So, the individual responsibility provision is still constitutional. But even if it weren’t, when a court is deciding whether to strike down a law in its entirety after determining that a piece of it is unlawful, it must ask itself what Congress would have intended. Longstanding Supreme Court precedent requires courts to leave as much of a statute intact as possible if a piece of it is determined to be unconstitutional so as not to interfere with what Congress intended. And what is evidently clear is that Congress has repeatedly and deliberately kept the ACA intact. Not only has Congress rejected multiple attempts to repeal the ACA in the nine years since its enactment, it has taken other actions that depend on the ACA’s existence – even since zeroing out the tax in December 2017.
Even though the legal arguments in this case are weak, the Trump-Pence administration has seized on it to advance their harmful agenda, announcing last week that they support the states’ efforts to strike down the ACA in its entirety. Since this administration’s first day in office, its priorities have been clear: repeal the ACA to score political points. Since they haven’t been able to do it through Congress, now they’re trying to finish their insidious plan through the courts – without any regard for the millions who will lose their health coverage or even any plan for what would replace the ACA.
Why Texas and the Trump-Pence Administration Are Wrong – And Why the ACA Is Too Important to Women and Families to Lose
We’re using our legal strategies to fight back against this administration as it ruthlessly plays politics with our health care.
Our brief to the appeals court explains that when Congress passed the ACA, it specifically intended to end widespread, punitive practices by insurance companies that discriminated against women and families. And in 2017, when Congress lowered the tax for the individual responsibility provision, it had no intention of discarding those protections.
Before the ACA, insurance companies charged women more for health coverage that did not meet women’s health needs and treated being a woman as a pre-existing condition for which coverage could be denied altogether. Some insurance companies would deny coverage to a woman just for having been pregnant or having had a cesarean delivery, or for surviving domestic violence or sexual assault. And when women were able to get coverage, they found that it didn’t meet their needs, excluding coverage for essential services like maternity care and mental health care. As a result of these discriminatory practices, women and their children – and particularly women of color – often had to forgo essential medical care, and this lack of coverage threatened their health and financial stability.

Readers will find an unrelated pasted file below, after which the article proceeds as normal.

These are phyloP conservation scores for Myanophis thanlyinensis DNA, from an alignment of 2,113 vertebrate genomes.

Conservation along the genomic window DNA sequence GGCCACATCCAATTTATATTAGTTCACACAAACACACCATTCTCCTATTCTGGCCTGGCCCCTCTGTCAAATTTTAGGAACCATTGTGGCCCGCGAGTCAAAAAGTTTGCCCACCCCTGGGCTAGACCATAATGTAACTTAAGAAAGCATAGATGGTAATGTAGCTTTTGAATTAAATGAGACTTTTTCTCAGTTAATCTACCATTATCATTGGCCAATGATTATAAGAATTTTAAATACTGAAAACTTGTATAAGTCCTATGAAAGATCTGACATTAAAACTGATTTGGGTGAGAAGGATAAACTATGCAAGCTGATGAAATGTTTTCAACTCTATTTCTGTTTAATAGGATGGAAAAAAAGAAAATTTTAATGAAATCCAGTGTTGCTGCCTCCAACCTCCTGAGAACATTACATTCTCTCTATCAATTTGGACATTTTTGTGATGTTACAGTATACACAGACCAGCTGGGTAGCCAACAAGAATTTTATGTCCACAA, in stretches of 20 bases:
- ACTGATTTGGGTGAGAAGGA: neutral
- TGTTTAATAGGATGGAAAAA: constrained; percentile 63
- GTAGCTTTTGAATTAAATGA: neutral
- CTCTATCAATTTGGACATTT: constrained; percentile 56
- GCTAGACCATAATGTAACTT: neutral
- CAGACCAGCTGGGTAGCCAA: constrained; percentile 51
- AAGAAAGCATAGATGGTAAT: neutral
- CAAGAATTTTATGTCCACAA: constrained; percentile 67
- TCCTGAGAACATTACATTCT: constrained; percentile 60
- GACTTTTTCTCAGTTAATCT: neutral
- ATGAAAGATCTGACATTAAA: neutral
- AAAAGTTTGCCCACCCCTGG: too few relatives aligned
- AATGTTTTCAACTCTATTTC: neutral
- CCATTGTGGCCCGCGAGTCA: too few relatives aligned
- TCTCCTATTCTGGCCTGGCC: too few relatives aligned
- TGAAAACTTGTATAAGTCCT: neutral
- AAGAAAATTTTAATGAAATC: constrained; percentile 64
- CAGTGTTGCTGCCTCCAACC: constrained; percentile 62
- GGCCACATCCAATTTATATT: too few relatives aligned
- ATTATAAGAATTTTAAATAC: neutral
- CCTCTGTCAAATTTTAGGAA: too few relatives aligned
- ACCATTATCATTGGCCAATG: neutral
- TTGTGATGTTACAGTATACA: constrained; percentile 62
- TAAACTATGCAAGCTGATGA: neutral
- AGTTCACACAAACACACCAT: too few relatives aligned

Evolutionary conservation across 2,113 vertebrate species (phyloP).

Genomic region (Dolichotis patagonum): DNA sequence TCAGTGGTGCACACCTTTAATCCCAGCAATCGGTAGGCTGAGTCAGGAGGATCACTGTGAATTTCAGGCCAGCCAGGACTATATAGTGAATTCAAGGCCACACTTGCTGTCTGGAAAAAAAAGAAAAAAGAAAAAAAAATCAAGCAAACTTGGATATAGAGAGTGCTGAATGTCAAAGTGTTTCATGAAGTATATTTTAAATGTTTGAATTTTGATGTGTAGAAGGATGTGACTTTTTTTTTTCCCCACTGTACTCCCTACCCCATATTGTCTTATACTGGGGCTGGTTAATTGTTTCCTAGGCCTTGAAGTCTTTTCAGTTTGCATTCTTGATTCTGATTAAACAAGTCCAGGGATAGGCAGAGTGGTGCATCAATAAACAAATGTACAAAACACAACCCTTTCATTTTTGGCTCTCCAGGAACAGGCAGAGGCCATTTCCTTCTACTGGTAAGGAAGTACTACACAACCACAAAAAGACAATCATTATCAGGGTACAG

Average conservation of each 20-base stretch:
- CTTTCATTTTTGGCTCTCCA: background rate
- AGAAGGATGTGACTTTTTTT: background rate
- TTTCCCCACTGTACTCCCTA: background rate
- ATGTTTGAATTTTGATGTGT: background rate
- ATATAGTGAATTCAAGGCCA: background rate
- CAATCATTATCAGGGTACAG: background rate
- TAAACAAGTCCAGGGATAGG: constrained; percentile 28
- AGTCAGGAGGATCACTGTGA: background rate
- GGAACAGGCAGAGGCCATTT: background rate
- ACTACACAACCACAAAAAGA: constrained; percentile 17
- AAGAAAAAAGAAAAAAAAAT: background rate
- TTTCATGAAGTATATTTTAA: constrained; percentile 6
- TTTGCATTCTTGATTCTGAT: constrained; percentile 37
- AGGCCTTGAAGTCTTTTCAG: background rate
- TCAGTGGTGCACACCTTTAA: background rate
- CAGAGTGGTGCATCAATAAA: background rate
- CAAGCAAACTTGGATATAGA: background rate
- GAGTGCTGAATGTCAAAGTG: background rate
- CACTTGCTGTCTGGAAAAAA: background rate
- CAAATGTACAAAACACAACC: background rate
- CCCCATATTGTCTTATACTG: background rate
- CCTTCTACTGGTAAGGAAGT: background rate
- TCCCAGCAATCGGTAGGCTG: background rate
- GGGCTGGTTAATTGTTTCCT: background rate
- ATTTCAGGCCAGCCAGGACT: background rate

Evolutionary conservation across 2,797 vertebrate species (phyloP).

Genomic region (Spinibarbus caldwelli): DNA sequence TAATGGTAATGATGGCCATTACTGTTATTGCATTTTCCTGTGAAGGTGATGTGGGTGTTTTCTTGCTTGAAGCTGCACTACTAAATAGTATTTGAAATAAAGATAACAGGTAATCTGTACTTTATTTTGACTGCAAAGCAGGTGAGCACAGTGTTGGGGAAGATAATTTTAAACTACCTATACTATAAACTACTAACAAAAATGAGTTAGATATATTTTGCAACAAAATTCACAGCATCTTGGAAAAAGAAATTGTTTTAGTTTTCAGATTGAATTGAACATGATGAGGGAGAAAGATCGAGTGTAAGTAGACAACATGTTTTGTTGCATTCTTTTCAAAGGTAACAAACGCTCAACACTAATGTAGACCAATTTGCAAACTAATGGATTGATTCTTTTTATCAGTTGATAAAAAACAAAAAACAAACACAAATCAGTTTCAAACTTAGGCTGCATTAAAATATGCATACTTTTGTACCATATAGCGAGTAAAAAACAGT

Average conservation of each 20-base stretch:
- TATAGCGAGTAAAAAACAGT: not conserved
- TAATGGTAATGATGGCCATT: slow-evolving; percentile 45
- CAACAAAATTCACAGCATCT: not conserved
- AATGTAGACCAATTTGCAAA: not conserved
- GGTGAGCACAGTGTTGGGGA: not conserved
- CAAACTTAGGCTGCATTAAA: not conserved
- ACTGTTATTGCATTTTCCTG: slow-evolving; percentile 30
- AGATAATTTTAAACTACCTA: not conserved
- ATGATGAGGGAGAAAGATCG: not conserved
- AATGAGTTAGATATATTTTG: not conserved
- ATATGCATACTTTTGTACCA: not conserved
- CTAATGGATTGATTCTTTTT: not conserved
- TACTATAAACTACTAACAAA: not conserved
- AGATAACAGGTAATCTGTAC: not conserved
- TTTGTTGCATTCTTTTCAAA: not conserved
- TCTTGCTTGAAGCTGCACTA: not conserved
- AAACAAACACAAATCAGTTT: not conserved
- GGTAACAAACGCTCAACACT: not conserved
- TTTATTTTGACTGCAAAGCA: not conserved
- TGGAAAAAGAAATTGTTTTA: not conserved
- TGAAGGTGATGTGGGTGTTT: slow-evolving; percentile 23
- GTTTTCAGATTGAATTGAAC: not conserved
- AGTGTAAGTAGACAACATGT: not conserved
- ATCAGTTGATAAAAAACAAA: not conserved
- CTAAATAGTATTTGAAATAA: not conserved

The ACA does so much to combat this. It requires insurance coverage of birth control and other women’s preventive services with no out-of-pocket costs. It requires coverage of maternity, newborn, and mental health care as essential health benefits. It ensures women are not charged more for health insurance than men and protects people with pre-existing conditions. It expands Medicaid, provides tax credits to make insurance premiums more affordable, and eliminates lifetime and annual limits on health coverage – all of which disproportionately benefits women and their families. And it includes Section 1557 (the Health Care Rights Law) – the first broad federal protection against sex discrimination in health care.
All of this is at stake.
We’ll be watching this case closely, and we’ll never stop protecting and defending our health care.